A work, invention, or process that is in the public domain is no longer property of any kind.  It is entirely fair game for anyone anywhere to use for any purpose.  Public property, on the other hand, is just that; and state agencies have a responsibility to protect the investment of the constituency who paid for the development of the property.  For instance, it is common that public property, whether physical or intellectual, may not be used by a for-profit entity without that entity paying a license fee that goes back to the public fund.  And this is as it should be; the taxpayer isn’t typically expected to fund free resources to be used by for-profit entities without getting something in return.   To manage this, states need an intellectual property regime, and AB 2880 is a rather mundane update to that regime.

On the subject of censorship, Falcon draws our attention to the case in which the City of Inglewood wrongly filed a lawsuit against Joseph Teixeira, who posted city council videos (which are public records) on YouTube in remixes that were critical of the city’s Mayor James Butts.  The lawsuit was, to put it mildly, an act of rank stupidity on the part of city officials, which is pretty much what Federal Court Judge Fitzgerald said when he not only tossed out the case as “meritless,” but also ordered the City of Inglewood to pay the full fees of bringing the case in the first place.

And although Falcon is following the EFF playbook by riling up readers with a reference to this attempted abuse of copyright law, there is nothing in AB 2880 that would newly empower a future state public official to get any further with a federal court than Mayor Butts did.  It should also be noted that nothing in AB 2880—or any other statute for that matter—can fully prevent people from attempting to misuse the law, which is one reason why a judge determines whether or not a case has any standing before it can proceed. If anything, the Teixeria story ought to chasten city and state officials against future temptation to use copyright to stifle speech.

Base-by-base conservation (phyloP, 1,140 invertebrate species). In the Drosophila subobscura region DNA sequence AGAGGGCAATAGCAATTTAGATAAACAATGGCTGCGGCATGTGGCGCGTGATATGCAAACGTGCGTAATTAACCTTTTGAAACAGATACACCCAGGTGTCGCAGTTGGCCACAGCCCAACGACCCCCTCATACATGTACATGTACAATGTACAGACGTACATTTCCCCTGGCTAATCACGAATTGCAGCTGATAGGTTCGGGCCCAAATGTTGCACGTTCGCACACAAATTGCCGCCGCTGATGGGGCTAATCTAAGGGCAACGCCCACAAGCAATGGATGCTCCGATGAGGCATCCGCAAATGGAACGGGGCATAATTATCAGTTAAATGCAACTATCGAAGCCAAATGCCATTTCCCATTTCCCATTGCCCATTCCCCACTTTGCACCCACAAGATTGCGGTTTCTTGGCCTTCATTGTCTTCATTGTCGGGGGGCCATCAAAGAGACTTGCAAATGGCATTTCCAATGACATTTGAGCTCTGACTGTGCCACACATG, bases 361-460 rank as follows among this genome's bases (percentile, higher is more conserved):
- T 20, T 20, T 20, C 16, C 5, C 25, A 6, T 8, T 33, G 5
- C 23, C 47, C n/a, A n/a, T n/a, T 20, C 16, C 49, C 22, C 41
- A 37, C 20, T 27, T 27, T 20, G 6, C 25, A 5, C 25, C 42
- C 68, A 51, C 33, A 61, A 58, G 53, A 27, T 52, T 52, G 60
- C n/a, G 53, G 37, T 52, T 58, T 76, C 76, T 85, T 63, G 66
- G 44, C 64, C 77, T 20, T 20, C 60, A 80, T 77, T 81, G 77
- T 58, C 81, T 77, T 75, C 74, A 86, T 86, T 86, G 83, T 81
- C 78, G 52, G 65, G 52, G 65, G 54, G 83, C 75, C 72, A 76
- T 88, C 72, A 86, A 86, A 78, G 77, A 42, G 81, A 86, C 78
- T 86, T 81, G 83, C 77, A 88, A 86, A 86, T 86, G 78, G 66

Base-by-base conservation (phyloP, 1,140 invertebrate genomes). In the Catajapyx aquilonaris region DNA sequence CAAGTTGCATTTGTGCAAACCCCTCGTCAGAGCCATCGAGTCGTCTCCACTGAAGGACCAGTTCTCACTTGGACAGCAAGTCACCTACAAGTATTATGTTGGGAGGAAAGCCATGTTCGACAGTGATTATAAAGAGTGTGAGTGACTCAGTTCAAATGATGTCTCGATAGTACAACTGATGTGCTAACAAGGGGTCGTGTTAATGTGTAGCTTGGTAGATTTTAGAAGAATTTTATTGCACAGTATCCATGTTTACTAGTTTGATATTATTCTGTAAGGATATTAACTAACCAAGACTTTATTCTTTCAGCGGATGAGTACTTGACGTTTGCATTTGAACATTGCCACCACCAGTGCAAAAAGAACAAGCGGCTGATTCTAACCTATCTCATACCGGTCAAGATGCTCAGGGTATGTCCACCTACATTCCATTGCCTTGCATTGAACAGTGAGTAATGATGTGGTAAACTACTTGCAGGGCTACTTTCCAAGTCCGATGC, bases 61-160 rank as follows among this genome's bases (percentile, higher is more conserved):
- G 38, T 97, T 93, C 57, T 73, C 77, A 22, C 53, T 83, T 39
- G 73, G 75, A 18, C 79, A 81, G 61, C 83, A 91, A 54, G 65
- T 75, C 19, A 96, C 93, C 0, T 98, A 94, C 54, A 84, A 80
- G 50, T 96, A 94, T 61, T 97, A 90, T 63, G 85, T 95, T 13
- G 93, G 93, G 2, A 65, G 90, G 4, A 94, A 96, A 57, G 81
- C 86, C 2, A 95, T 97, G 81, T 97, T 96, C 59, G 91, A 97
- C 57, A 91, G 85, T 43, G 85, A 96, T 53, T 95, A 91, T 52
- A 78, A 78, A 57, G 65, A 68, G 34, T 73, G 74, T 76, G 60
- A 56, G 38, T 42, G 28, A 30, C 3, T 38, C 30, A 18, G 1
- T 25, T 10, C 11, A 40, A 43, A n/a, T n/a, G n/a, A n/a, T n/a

In addition to conflating public property with the public domain, Falcon is purposely mixing public records with other types of works that are copyrightable and is also confusing federal policy with state policy.  It goes without saying that federal public property belongs to all American citizens while state public property belongs to the citizens of that state, but it is not true that all public property in either case is the same thing as the public domain.   Still, Falcon declares that AB 2880 will impose new restrictions on California’s taxpayer-funded works, as if the proposed bill will move these works from the public domain into the protection of copyright. He writes, “… a vast majority of state created works are free to the public with only five exceptions. All other audio, visual, and written work of state and local govenment employees is in the public domain upon creation and free for the public to use however they see fit.”

Again, not quite. The legal precedent to which Falcon’s link refers states that the California Public Records Act “prohibits copyright in state government records unless there is specific statutory authority to do so.”  And this precedent is not overturned by the new language proposed in 2880, which reads as follows:

A public entity may own, license, and, if it deems it appropriate, formally register intellectual property it creates or otherwise acquires. A public entity’s intellectual property right shall not preclude the public entity from disclosing any information otherwise accessible under the California Public Records Act. A disclosure under the California Public Records Act shall not be construed as waiving any rights afforded under the federal Copyright Act of 1976.

All that says is that state agencies may own intellectual property (which was already true), that copyrigths may not preclude public access to public records, and that disclosure of public information does not inherently void the state’s copyrights. Not only does this language not override existing law, it seeks to clarify the law in light of some of the lessons learned from various court cases, as described in the floor comments cited above. Of course it is entirely possible that this clarification is exactly what the EFF doesn’t like about this bill. Clearer copyright laws are the opposite of no copyright laws, and it seems as though that organization is only ever interested in the latter.